1 1,182 199
Cutaneous meningioma: A cytomorphological diagnosis
Manjari Kishore, Manju Kaushal, Minakshi Bhardwaj, Neha Sharma
May-June 2017, 8(3):201-204
DOI:10.4103/idoj.IDOJ_169_16  PMID:28584759
Cutaneous meningiomas are rare tumors. These are ectopic meningothelial cells located in the dermis and subcutis, and are usually seen on the scalp. Here, we report the case of a 40-year-old woman who presented with a slowly growing asymptomatic mass over the scalp in the right parieto-occipital region. The lesion was firm, adherent to underlying structures, and covered by normal appearing skin. The cytomorphological features along with histological and immunohistochemical studies showing positivity for epithelial membrane antigen, Vimentin, and S100 helped in making a definitive diagnosis of cutaneous meningioma. No evidence of intracranial meningioma was noted in contrast-enhanced computed tomography of the brain.
  1 966 183
LETTERS TO THE EDITOR
Successful treatment of generalized granuloma annulare with pentoxifylline
Keerthi G Nambiar, Soumya Jagadeesan, Pradeep Balasubramanian, Jacob Thomas
May-June 2017, 8(3):218-220
DOI:10.4103/2229-5178.206119  PMID:28584765
  1 2,554 255
REVIEW ARTICLE
Body to scalp: Evolving trends in body hair transplantation
Kuldeep Saxena, Sandeep S Savant
May-June 2017, 8(3):167-175
DOI:10.4103/idoj.IDOJ_283_16  PMID:28584752
Follicular unit extraction (FUE) is becoming an increasingly popular method for hair restoration. As FUE leaves behind no linear scars, it is more suitable to harvest from various body areas including beard, chest, and extremities in hirsute individuals. Body hair characteristics such as thickness, length, and hair cycle may not completely match to that of the scalp hair. The techniques of harvesting body hairs are more time consuming, requiring higher degree of skill than regular scalp FUE. Body hair transplantation can be successfully used either alone or in combination with scalp hair in advanced grades of baldness, for improving the cosmetic appearance of hairlines and in scarring alopecia when there is paucity of donor scalp hair. Harvesting of body hairs opens up a new viable donor source for hair restoration surgeons, especially in cases of advanced Norwood grades five and above of androgenetic alopecia.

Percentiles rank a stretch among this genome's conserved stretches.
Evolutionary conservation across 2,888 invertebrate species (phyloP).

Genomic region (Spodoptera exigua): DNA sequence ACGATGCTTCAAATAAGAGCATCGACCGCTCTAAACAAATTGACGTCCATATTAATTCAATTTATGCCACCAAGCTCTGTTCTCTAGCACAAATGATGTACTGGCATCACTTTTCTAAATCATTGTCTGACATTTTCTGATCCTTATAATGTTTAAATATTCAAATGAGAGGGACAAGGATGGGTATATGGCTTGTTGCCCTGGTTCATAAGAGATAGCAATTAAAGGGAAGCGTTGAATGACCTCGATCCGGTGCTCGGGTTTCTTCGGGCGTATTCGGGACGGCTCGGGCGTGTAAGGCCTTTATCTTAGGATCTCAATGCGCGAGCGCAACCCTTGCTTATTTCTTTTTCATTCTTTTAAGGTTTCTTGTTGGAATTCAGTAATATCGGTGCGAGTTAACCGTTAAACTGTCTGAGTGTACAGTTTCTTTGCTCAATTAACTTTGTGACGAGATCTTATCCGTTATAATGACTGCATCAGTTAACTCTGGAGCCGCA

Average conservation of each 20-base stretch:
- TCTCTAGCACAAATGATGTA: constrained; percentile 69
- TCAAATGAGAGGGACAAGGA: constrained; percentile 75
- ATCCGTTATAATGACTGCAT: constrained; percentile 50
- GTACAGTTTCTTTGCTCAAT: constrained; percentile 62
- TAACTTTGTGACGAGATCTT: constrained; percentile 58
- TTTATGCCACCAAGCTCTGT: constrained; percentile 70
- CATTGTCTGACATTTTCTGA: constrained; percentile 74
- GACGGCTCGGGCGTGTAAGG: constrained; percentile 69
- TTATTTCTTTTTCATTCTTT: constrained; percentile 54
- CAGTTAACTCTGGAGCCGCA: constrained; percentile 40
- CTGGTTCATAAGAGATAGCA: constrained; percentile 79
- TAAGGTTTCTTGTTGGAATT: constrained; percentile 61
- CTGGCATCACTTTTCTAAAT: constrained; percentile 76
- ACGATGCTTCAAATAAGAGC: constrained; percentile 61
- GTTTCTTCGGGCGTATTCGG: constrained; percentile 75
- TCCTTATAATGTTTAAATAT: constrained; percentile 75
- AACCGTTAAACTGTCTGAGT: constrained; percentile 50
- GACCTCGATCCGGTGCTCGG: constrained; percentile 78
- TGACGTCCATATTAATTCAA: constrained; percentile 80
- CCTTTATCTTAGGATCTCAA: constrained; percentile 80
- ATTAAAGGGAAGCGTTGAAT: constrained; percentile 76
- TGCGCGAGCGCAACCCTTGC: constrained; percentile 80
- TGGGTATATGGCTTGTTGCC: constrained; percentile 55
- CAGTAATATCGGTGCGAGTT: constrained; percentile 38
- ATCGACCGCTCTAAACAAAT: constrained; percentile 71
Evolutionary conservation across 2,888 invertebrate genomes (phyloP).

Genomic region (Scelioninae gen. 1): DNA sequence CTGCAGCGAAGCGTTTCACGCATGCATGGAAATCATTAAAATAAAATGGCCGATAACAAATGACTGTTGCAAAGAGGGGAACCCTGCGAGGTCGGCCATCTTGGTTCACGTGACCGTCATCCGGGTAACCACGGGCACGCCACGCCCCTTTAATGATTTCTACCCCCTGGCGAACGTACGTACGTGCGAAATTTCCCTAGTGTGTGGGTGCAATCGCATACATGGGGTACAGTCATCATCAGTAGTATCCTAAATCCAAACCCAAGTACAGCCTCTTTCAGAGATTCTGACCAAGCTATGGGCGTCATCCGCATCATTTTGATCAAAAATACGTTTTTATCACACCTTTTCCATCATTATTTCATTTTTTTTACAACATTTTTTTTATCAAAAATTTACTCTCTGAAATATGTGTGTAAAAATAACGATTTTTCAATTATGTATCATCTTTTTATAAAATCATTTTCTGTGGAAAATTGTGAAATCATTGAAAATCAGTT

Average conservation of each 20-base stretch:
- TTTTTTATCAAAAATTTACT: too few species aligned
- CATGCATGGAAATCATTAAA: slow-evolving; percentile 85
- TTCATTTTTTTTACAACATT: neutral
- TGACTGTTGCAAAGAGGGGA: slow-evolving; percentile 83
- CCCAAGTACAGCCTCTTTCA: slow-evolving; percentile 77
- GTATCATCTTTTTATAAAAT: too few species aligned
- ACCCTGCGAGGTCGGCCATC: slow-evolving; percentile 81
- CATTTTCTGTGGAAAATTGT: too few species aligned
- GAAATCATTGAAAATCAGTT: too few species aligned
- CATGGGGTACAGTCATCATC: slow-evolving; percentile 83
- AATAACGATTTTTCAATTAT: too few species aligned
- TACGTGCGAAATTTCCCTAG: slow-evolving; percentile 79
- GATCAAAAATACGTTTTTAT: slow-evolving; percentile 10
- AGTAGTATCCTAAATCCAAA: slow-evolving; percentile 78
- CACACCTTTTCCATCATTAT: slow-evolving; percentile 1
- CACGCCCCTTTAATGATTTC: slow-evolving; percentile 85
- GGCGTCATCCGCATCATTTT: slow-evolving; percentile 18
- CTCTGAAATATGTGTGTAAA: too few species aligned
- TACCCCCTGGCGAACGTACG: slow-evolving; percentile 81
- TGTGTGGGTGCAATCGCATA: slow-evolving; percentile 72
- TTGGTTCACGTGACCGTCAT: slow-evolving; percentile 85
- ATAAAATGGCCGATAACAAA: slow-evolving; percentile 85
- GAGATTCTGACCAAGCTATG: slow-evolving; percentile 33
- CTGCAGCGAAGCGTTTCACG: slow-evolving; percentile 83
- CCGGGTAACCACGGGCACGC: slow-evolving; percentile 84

1 4,617 686
CASE REPORTS
Mucocele on lower lip: A case series
P Chaitanya, D Praveen, Madhusudhan Reddy
May-June 2017, 8(3):205-207
DOI:10.4103/idoj.IDOJ_151_16  PMID:28584760
Mucocele is a common salivary gland disorder that can appear in the lacrimal sac, paranasal sinuses, oral cavity, appendix, or gall bladder. These lesions occur due to mucous accumulation resulting from the alteration of minor salivary glands. Lower lip is the most common site of occurrence of these lesions in the oral cavity and most probable cause is trauma or habit of lip biting. Diagnosis is mainly clinical due to its pathognomonic presentation. We report a case series of mucocele in children treated by conventional surgical excision of the lesion.
  - 5,943 771
A case of peeling skin syndrome
Anil K Singhal, Devendra K Yadav, Bajrang Soni, Savita Arya
May-June 2017, 8(3):208-210
DOI:10.4103/idoj.IDOJ_118_16  PMID:28584761
Peeling skin syndrome is a very rare autosomal recessive disease characterized by widespread painless peeling of the skin in superficial sheets. Etiology is still unknown with an autosomal recessive inheritance. Less than 100 cases have been reported in the medical literature. We present a 32-year-old man having asymptomatic peeling of skin since birth. Sheets of skin were peeling from his neck, trunk, and extremities, following friction or rubbing especially if pre-soaked in water but sparing palm and soles. Histologically, there was epidermal separation at the level of stratum corneum, just above the stratum granulosum. This case is being presented due to its rarity.
  - 1,372 196
Atypical lichen myxedematosus: A case with remarkable response to low dose melphalan